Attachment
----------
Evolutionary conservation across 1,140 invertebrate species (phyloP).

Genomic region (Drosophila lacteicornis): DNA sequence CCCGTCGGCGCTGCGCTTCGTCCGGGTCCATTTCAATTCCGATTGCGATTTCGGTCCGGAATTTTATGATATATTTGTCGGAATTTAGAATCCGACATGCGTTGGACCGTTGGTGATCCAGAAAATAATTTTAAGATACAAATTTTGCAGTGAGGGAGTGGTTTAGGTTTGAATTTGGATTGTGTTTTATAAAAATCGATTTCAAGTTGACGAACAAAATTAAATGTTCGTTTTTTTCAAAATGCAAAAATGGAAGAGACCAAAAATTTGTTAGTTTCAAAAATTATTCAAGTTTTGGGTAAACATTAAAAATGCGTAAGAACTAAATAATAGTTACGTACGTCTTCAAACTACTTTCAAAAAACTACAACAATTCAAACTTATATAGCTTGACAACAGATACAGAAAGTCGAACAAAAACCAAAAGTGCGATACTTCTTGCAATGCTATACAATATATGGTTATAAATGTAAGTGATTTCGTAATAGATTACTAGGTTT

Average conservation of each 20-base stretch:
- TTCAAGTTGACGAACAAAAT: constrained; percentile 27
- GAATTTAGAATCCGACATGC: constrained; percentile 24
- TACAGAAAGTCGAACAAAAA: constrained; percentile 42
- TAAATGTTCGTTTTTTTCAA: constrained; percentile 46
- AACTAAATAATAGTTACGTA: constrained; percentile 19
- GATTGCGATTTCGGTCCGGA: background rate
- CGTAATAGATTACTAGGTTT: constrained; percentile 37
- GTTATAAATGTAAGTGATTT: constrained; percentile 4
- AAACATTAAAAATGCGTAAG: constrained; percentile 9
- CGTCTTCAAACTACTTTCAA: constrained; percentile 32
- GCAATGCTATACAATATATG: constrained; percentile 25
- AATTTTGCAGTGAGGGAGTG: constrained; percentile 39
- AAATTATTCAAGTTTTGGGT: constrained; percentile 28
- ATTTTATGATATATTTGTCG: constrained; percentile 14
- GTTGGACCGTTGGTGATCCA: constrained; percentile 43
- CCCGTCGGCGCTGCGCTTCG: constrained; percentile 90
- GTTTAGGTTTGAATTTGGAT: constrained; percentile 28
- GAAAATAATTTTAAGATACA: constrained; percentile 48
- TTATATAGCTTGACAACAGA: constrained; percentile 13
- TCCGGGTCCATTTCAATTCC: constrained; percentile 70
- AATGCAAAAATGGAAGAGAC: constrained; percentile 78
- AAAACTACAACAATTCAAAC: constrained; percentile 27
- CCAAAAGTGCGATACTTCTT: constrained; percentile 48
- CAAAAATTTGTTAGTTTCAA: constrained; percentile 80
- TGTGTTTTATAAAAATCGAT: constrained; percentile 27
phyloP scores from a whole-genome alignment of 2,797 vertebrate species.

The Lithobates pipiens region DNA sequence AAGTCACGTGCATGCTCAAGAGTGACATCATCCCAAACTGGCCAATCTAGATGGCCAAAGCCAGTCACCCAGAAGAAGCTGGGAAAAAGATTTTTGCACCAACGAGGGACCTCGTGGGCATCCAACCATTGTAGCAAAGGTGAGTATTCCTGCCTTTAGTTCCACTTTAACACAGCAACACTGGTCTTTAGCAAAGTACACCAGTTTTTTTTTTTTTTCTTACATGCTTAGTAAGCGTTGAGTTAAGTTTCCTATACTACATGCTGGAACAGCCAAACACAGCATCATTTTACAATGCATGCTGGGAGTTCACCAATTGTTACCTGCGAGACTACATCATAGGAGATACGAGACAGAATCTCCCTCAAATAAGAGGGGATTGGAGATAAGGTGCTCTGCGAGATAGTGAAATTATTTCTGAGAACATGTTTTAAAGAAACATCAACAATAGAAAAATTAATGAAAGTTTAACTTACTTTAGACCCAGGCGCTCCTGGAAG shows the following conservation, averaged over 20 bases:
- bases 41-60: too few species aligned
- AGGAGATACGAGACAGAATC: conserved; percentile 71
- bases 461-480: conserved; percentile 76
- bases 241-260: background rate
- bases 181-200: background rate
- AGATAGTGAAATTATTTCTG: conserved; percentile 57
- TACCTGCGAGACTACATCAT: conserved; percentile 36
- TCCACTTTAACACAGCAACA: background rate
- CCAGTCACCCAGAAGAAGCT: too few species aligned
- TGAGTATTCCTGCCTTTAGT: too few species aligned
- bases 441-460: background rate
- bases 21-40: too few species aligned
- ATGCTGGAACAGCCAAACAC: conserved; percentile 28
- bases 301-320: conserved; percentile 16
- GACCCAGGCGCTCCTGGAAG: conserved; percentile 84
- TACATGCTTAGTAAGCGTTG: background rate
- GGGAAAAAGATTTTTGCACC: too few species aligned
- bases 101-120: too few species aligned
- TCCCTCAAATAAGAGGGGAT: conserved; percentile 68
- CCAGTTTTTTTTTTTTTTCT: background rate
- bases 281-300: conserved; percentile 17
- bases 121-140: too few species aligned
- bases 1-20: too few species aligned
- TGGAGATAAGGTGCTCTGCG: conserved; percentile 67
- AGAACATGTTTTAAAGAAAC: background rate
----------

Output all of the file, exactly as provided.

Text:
Evolutionary conservation across 1,140 invertebrate species (phyloP).

Genomic region (Drosophila lacteicornis): DNA sequence CCCGTCGGCGCTGCGCTTCGTCCGGGTCCATTTCAATTCCGATTGCGATTTCGGTCCGGAATTTTATGATATATTTGTCGGAATTTAGAATCCGACATGCGTTGGACCGTTGGTGATCCAGAAAATAATTTTAAGATACAAATTTTGCAGTGAGGGAGTGGTTTAGGTTTGAATTTGGATTGTGTTTTATAAAAATCGATTTCAAGTTGACGAACAAAATTAAATGTTCGTTTTTTTCAAAATGCAAAAATGGAAGAGACCAAAAATTTGTTAGTTTCAAAAATTATTCAAGTTTTGGGTAAACATTAAAAATGCGTAAGAACTAAATAATAGTTACGTACGTCTTCAAACTACTTTCAAAAAACTACAACAATTCAAACTTATATAGCTTGACAACAGATACAGAAAGTCGAACAAAAACCAAAAGTGCGATACTTCTTGCAATGCTATACAATATATGGTTATAAATGTAAGTGATTTCGTAATAGATTACTAGGTTT

Average conservation of each 20-base stretch:
- TTCAAGTTGACGAACAAAAT: constrained; percentile 27
- GAATTTAGAATCCGACATGC: constrained; percentile 24
- TACAGAAAGTCGAACAAAAA: constrained; percentile 42
- TAAATGTTCGTTTTTTTCAA: constrained; percentile 46
- AACTAAATAATAGTTACGTA: constrained; percentile 19
- GATTGCGATTTCGGTCCGGA: background rate
- CGTAATAGATTACTAGGTTT: constrained; percentile 37
- GTTATAAATGTAAGTGATTT: constrained; percentile 4
- AAACATTAAAAATGCGTAAG: constrained; percentile 9
- CGTCTTCAAACTACTTTCAA: constrained; percentile 32
- GCAATGCTATACAATATATG: constrained; percentile 25
- AATTTTGCAGTGAGGGAGTG: constrained; percentile 39
- AAATTATTCAAGTTTTGGGT: constrained; percentile 28
- ATTTTATGATATATTTGTCG: constrained; percentile 14
- GTTGGACCGTTGGTGATCCA: constrained; percentile 43
- CCCGTCGGCGCTGCGCTTCG: constrained; percentile 90
- GTTTAGGTTTGAATTTGGAT: constrained; percentile 28
- GAAAATAATTTTAAGATACA: constrained; percentile 48
- TTATATAGCTTGACAACAGA: constrained; percentile 13
- TCCGGGTCCATTTCAATTCC: constrained; percentile 70
- AATGCAAAAATGGAAGAGAC: constrained; percentile 78
- AAAACTACAACAATTCAAAC: constrained; percentile 27
- CCAAAAGTGCGATACTTCTT: constrained; percentile 48
- CAAAAATTTGTTAGTTTCAA: constrained; percentile 80
- TGTGTTTTATAAAAATCGAT: constrained; percentile 27
phyloP scores from a whole-genome alignment of 2,797 vertebrate species.

The Lithobates pipiens region DNA sequence AAGTCACGTGCATGCTCAAGAGTGACATCATCCCAAACTGGCCAATCTAGATGGCCAAAGCCAGTCACCCAGAAGAAGCTGGGAAAAAGATTTTTGCACCAACGAGGGACCTCGTGGGCATCCAACCATTGTAGCAAAGGTGAGTATTCCTGCCTTTAGTTCCACTTTAACACAGCAACACTGGTCTTTAGCAAAGTACACCAGTTTTTTTTTTTTTTCTTACATGCTTAGTAAGCGTTGAGTTAAGTTTCCTATACTACATGCTGGAACAGCCAAACACAGCATCATTTTACAATGCATGCTGGGAGTTCACCAATTGTTACCTGCGAGACTACATCATAGGAGATACGAGACAGAATCTCCCTCAAATAAGAGGGGATTGGAGATAAGGTGCTCTGCGAGATAGTGAAATTATTTCTGAGAACATGTTTTAAAGAAACATCAACAATAGAAAAATTAATGAAAGTTTAACTTACTTTAGACCCAGGCGCTCCTGGAAG shows the following conservation, averaged over 20 bases:
- bases 41-60: too few species aligned
- AGGAGATACGAGACAGAATC: conserved; percentile 71
- bases 461-480: conserved; percentile 76
- bases 241-260: background rate
- bases 181-200: background rate
- AGATAGTGAAATTATTTCTG: conserved; percentile 57
- TACCTGCGAGACTACATCAT: conserved; percentile 36
- TCCACTTTAACACAGCAACA: background rate
- CCAGTCACCCAGAAGAAGCT: too few species aligned
- TGAGTATTCCTGCCTTTAGT: too few species aligned
- bases 441-460: background rate
- bases 21-40: too few species aligned
- ATGCTGGAACAGCCAAACAC: conserved; percentile 28
- bases 301-320: conserved; percentile 16
- GACCCAGGCGCTCCTGGAAG: conserved; percentile 84
- TACATGCTTAGTAAGCGTTG: background rate
- GGGAAAAAGATTTTTGCACC: too few species aligned
- bases 101-120: too few species aligned
- TCCCTCAAATAAGAGGGGAT: conserved; percentile 68
- CCAGTTTTTTTTTTTTTTCT: background rate
- bases 281-300: conserved; percentile 17
- bases 121-140: too few species aligned
- bases 1-20: too few species aligned
- TGGAGATAAGGTGCTCTGCG: conserved; percentile 67
- AGAACATGTTTTAAAGAAAC: background rate